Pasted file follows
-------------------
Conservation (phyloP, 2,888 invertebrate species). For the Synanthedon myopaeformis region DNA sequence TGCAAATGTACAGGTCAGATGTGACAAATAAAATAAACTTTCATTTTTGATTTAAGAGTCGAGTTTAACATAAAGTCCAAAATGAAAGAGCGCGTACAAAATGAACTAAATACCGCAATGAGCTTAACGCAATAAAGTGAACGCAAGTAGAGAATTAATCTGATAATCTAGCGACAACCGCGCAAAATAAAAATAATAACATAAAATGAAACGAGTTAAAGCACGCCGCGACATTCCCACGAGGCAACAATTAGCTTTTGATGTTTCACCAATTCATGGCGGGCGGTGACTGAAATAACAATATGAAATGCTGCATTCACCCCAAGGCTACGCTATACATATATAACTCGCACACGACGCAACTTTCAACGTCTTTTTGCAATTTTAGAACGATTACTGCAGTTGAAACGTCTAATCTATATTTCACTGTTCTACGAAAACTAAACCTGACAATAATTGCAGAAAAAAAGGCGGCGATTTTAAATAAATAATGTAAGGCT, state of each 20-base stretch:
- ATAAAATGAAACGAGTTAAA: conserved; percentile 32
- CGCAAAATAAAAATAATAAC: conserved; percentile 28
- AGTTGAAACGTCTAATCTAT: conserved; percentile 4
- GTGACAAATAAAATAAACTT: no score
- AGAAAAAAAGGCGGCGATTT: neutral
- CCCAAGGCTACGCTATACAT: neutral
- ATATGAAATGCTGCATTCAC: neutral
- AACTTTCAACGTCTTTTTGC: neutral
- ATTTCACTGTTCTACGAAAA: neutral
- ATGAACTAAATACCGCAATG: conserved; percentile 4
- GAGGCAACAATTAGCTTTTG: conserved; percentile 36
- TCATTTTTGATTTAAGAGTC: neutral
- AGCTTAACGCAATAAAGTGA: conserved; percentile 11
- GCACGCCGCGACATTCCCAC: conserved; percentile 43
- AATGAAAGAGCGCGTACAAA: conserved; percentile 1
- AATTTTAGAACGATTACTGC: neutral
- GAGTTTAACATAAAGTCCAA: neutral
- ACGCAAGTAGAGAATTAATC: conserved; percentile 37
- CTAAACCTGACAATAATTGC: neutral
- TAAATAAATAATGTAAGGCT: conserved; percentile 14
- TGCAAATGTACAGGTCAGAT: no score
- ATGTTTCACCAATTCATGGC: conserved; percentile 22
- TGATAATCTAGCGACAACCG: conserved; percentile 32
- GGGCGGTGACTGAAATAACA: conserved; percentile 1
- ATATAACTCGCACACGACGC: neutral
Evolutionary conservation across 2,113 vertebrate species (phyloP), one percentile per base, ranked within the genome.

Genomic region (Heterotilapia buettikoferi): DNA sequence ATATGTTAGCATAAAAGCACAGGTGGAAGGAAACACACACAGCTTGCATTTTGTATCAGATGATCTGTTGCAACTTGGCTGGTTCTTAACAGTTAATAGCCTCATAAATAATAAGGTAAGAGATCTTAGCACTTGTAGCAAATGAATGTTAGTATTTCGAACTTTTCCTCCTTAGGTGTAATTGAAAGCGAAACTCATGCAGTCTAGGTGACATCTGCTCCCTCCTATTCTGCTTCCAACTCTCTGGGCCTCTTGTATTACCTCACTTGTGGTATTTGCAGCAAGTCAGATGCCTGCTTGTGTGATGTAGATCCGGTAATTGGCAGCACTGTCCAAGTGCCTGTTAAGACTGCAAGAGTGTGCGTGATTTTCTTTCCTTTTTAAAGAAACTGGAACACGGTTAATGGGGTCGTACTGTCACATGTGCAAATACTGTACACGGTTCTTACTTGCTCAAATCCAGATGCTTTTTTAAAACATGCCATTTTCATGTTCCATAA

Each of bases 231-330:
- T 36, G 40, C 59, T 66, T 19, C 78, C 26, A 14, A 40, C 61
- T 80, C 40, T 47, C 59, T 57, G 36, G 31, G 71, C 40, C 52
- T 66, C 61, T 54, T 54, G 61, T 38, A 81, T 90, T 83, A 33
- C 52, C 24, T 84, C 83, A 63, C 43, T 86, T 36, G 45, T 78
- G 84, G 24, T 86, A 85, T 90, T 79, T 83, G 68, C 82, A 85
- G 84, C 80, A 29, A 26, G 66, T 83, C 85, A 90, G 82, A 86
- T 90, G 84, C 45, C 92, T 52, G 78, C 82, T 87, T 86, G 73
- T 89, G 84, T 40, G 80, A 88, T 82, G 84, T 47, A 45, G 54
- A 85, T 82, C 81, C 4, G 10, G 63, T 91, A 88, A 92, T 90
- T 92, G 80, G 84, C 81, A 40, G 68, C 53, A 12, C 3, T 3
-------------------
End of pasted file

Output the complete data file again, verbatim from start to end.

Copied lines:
Conservation (phyloP, 2,888 invertebrate species). For the Synanthedon myopaeformis region DNA sequence TGCAAATGTACAGGTCAGATGTGACAAATAAAATAAACTTTCATTTTTGATTTAAGAGTCGAGTTTAACATAAAGTCCAAAATGAAAGAGCGCGTACAAAATGAACTAAATACCGCAATGAGCTTAACGCAATAAAGTGAACGCAAGTAGAGAATTAATCTGATAATCTAGCGACAACCGCGCAAAATAAAAATAATAACATAAAATGAAACGAGTTAAAGCACGCCGCGACATTCCCACGAGGCAACAATTAGCTTTTGATGTTTCACCAATTCATGGCGGGCGGTGACTGAAATAACAATATGAAATGCTGCATTCACCCCAAGGCTACGCTATACATATATAACTCGCACACGACGCAACTTTCAACGTCTTTTTGCAATTTTAGAACGATTACTGCAGTTGAAACGTCTAATCTATATTTCACTGTTCTACGAAAACTAAACCTGACAATAATTGCAGAAAAAAAGGCGGCGATTTTAAATAAATAATGTAAGGCT, state of each 20-base stretch:
- ATAAAATGAAACGAGTTAAA: conserved; percentile 32
- CGCAAAATAAAAATAATAAC: conserved; percentile 28
- AGTTGAAACGTCTAATCTAT: conserved; percentile 4
- GTGACAAATAAAATAAACTT: no score
- AGAAAAAAAGGCGGCGATTT: neutral
- CCCAAGGCTACGCTATACAT: neutral
- ATATGAAATGCTGCATTCAC: neutral
- AACTTTCAACGTCTTTTTGC: neutral
- ATTTCACTGTTCTACGAAAA: neutral
- ATGAACTAAATACCGCAATG: conserved; percentile 4
- GAGGCAACAATTAGCTTTTG: conserved; percentile 36
- TCATTTTTGATTTAAGAGTC: neutral
- AGCTTAACGCAATAAAGTGA: conserved; percentile 11
- GCACGCCGCGACATTCCCAC: conserved; percentile 43
- AATGAAAGAGCGCGTACAAA: conserved; percentile 1
- AATTTTAGAACGATTACTGC: neutral
- GAGTTTAACATAAAGTCCAA: neutral
- ACGCAAGTAGAGAATTAATC: conserved; percentile 37
- CTAAACCTGACAATAATTGC: neutral
- TAAATAAATAATGTAAGGCT: conserved; percentile 14
- TGCAAATGTACAGGTCAGAT: no score
- ATGTTTCACCAATTCATGGC: conserved; percentile 22
- TGATAATCTAGCGACAACCG: conserved; percentile 32
- GGGCGGTGACTGAAATAACA: conserved; percentile 1
- ATATAACTCGCACACGACGC: neutral
Evolutionary conservation across 2,113 vertebrate species (phyloP), one percentile per base, ranked within the genome.

Genomic region (Heterotilapia buettikoferi): DNA sequence ATATGTTAGCATAAAAGCACAGGTGGAAGGAAACACACACAGCTTGCATTTTGTATCAGATGATCTGTTGCAACTTGGCTGGTTCTTAACAGTTAATAGCCTCATAAATAATAAGGTAAGAGATCTTAGCACTTGTAGCAAATGAATGTTAGTATTTCGAACTTTTCCTCCTTAGGTGTAATTGAAAGCGAAACTCATGCAGTCTAGGTGACATCTGCTCCCTCCTATTCTGCTTCCAACTCTCTGGGCCTCTTGTATTACCTCACTTGTGGTATTTGCAGCAAGTCAGATGCCTGCTTGTGTGATGTAGATCCGGTAATTGGCAGCACTGTCCAAGTGCCTGTTAAGACTGCAAGAGTGTGCGTGATTTTCTTTCCTTTTTAAAGAAACTGGAACACGGTTAATGGGGTCGTACTGTCACATGTGCAAATACTGTACACGGTTCTTACTTGCTCAAATCCAGATGCTTTTTTAAAACATGCCATTTTCATGTTCCATAA

Each of bases 231-330:
- T 36, G 40, C 59, T 66, T 19, C 78, C 26, A 14, A 40, C 61
- T 80, C 40, T 47, C 59, T 57, G 36, G 31, G 71, C 40, C 52
- T 66, C 61, T 54, T 54, G 61, T 38, A 81, T 90, T 83, A 33
- C 52, C 24, T 84, C 83, A 63, C 43, T 86, T 36, G 45, T 78
- G 84, G 24, T 86, A 85, T 90, T 79, T 83, G 68, C 82, A 85
- G 84, C 80, A 29, A 26, G 66, T 83, C 85, A 90, G 82, A 86
- T 90, G 84, C 45, C 92, T 52, G 78, C 82, T 87, T 86, G 73
- T 89, G 84, T 40, G 80, A 88, T 82, G 84, T 47, A 45, G 54
- A 85, T 82, C 81, C 4, G 10, G 63, T 91, A 88, A 92, T 90
- T 92, G 80, G 84, C 81, A 40, G 68, C 53, A 12, C 3, T 3